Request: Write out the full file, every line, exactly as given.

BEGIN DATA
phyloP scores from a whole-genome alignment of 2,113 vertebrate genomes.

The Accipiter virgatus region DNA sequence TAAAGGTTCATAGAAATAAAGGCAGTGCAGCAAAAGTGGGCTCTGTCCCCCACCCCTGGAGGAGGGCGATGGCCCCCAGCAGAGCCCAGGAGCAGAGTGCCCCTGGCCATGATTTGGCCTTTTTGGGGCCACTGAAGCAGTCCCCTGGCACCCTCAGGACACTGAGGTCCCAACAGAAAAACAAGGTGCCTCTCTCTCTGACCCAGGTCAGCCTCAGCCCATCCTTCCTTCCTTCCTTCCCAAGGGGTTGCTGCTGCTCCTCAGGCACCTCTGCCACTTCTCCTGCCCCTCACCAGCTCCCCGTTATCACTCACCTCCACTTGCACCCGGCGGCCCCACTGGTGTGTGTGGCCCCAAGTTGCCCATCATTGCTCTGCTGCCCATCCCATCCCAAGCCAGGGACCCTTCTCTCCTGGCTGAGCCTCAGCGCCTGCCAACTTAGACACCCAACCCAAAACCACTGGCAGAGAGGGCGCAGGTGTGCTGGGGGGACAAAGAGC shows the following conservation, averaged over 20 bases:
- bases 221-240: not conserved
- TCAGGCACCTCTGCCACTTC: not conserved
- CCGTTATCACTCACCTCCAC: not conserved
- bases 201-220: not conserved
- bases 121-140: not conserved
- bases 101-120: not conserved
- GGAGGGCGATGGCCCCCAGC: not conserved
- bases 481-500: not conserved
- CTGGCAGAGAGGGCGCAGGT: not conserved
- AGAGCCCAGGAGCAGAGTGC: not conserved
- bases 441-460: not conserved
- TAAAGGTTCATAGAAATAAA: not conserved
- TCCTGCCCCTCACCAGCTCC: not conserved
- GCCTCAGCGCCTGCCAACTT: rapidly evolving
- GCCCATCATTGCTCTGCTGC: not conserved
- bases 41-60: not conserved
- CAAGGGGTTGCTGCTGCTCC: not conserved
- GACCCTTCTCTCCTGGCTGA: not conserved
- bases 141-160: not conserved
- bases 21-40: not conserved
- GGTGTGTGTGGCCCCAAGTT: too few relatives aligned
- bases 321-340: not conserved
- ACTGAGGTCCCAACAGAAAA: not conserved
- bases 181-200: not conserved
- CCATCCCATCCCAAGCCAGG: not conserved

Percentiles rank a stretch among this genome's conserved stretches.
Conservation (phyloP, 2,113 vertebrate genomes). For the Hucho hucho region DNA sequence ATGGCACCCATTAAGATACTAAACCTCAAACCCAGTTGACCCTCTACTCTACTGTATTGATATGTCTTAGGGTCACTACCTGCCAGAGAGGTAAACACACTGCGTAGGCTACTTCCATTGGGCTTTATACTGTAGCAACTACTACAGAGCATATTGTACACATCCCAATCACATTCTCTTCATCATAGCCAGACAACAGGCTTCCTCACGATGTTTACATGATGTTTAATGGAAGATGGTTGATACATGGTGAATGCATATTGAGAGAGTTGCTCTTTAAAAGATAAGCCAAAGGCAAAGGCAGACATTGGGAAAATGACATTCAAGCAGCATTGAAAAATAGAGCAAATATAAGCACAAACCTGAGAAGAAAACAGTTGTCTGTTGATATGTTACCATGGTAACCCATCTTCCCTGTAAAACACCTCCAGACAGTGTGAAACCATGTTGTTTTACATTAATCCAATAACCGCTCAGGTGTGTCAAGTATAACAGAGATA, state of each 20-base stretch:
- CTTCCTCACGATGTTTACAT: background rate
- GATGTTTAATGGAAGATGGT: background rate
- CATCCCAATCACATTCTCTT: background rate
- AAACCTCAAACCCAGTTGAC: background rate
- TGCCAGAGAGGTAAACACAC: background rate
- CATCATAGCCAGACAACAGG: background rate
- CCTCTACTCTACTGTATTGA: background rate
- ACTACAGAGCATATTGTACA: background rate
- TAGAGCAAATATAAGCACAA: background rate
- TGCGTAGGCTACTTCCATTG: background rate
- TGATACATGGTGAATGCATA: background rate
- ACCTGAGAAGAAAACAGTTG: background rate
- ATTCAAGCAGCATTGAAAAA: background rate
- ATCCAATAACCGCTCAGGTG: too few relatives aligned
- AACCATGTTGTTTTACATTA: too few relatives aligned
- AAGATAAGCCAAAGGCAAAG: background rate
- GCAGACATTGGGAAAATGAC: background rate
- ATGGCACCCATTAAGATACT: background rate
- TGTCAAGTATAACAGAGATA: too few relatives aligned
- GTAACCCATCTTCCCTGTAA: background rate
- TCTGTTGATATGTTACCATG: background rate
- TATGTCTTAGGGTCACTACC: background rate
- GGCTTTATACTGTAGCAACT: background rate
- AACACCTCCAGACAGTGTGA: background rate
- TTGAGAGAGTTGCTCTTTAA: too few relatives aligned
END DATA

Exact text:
phyloP scores from a whole-genome alignment of 2,113 vertebrate genomes.

The Accipiter virgatus region DNA sequence TAAAGGTTCATAGAAATAAAGGCAGTGCAGCAAAAGTGGGCTCTGTCCCCCACCCCTGGAGGAGGGCGATGGCCCCCAGCAGAGCCCAGGAGCAGAGTGCCCCTGGCCATGATTTGGCCTTTTTGGGGCCACTGAAGCAGTCCCCTGGCACCCTCAGGACACTGAGGTCCCAACAGAAAAACAAGGTGCCTCTCTCTCTGACCCAGGTCAGCCTCAGCCCATCCTTCCTTCCTTCCTTCCCAAGGGGTTGCTGCTGCTCCTCAGGCACCTCTGCCACTTCTCCTGCCCCTCACCAGCTCCCCGTTATCACTCACCTCCACTTGCACCCGGCGGCCCCACTGGTGTGTGTGGCCCCAAGTTGCCCATCATTGCTCTGCTGCCCATCCCATCCCAAGCCAGGGACCCTTCTCTCCTGGCTGAGCCTCAGCGCCTGCCAACTTAGACACCCAACCCAAAACCACTGGCAGAGAGGGCGCAGGTGTGCTGGGGGGACAAAGAGC shows the following conservation, averaged over 20 bases:
- bases 221-240: not conserved
- TCAGGCACCTCTGCCACTTC: not conserved
- CCGTTATCACTCACCTCCAC: not conserved
- bases 201-220: not conserved
- bases 121-140: not conserved
- bases 101-120: not conserved
- GGAGGGCGATGGCCCCCAGC: not conserved
- bases 481-500: not conserved
- CTGGCAGAGAGGGCGCAGGT: not conserved
- AGAGCCCAGGAGCAGAGTGC: not conserved
- bases 441-460: not conserved
- TAAAGGTTCATAGAAATAAA: not conserved
- TCCTGCCCCTCACCAGCTCC: not conserved
- GCCTCAGCGCCTGCCAACTT: rapidly evolving
- GCCCATCATTGCTCTGCTGC: not conserved
- bases 41-60: not conserved
- CAAGGGGTTGCTGCTGCTCC: not conserved
- GACCCTTCTCTCCTGGCTGA: not conserved
- bases 141-160: not conserved
- bases 21-40: not conserved
- GGTGTGTGTGGCCCCAAGTT: too few relatives aligned
- bases 321-340: not conserved
- ACTGAGGTCCCAACAGAAAA: not conserved
- bases 181-200: not conserved
- CCATCCCATCCCAAGCCAGG: not conserved

Percentiles rank a stretch among this genome's conserved stretches.
Conservation (phyloP, 2,113 vertebrate genomes). For the Hucho hucho region DNA sequence ATGGCACCCATTAAGATACTAAACCTCAAACCCAGTTGACCCTCTACTCTACTGTATTGATATGTCTTAGGGTCACTACCTGCCAGAGAGGTAAACACACTGCGTAGGCTACTTCCATTGGGCTTTATACTGTAGCAACTACTACAGAGCATATTGTACACATCCCAATCACATTCTCTTCATCATAGCCAGACAACAGGCTTCCTCACGATGTTTACATGATGTTTAATGGAAGATGGTTGATACATGGTGAATGCATATTGAGAGAGTTGCTCTTTAAAAGATAAGCCAAAGGCAAAGGCAGACATTGGGAAAATGACATTCAAGCAGCATTGAAAAATAGAGCAAATATAAGCACAAACCTGAGAAGAAAACAGTTGTCTGTTGATATGTTACCATGGTAACCCATCTTCCCTGTAAAACACCTCCAGACAGTGTGAAACCATGTTGTTTTACATTAATCCAATAACCGCTCAGGTGTGTCAAGTATAACAGAGATA, state of each 20-base stretch:
- CTTCCTCACGATGTTTACAT: background rate
- GATGTTTAATGGAAGATGGT: background rate
- CATCCCAATCACATTCTCTT: background rate
- AAACCTCAAACCCAGTTGAC: background rate
- TGCCAGAGAGGTAAACACAC: background rate
- CATCATAGCCAGACAACAGG: background rate
- CCTCTACTCTACTGTATTGA: background rate
- ACTACAGAGCATATTGTACA: background rate
- TAGAGCAAATATAAGCACAA: background rate
- TGCGTAGGCTACTTCCATTG: background rate
- TGATACATGGTGAATGCATA: background rate
- ACCTGAGAAGAAAACAGTTG: background rate
- ATTCAAGCAGCATTGAAAAA: background rate
- ATCCAATAACCGCTCAGGTG: too few relatives aligned
- AACCATGTTGTTTTACATTA: too few relatives aligned
- AAGATAAGCCAAAGGCAAAG: background rate
- GCAGACATTGGGAAAATGAC: background rate
- ATGGCACCCATTAAGATACT: background rate
- TGTCAAGTATAACAGAGATA: too few relatives aligned
- GTAACCCATCTTCCCTGTAA: background rate
- TCTGTTGATATGTTACCATG: background rate
- TATGTCTTAGGGTCACTACC: background rate
- GGCTTTATACTGTAGCAACT: background rate
- AACACCTCCAGACAGTGTGA: background rate
- TTGAGAGAGTTGCTCTTTAA: too few relatives aligned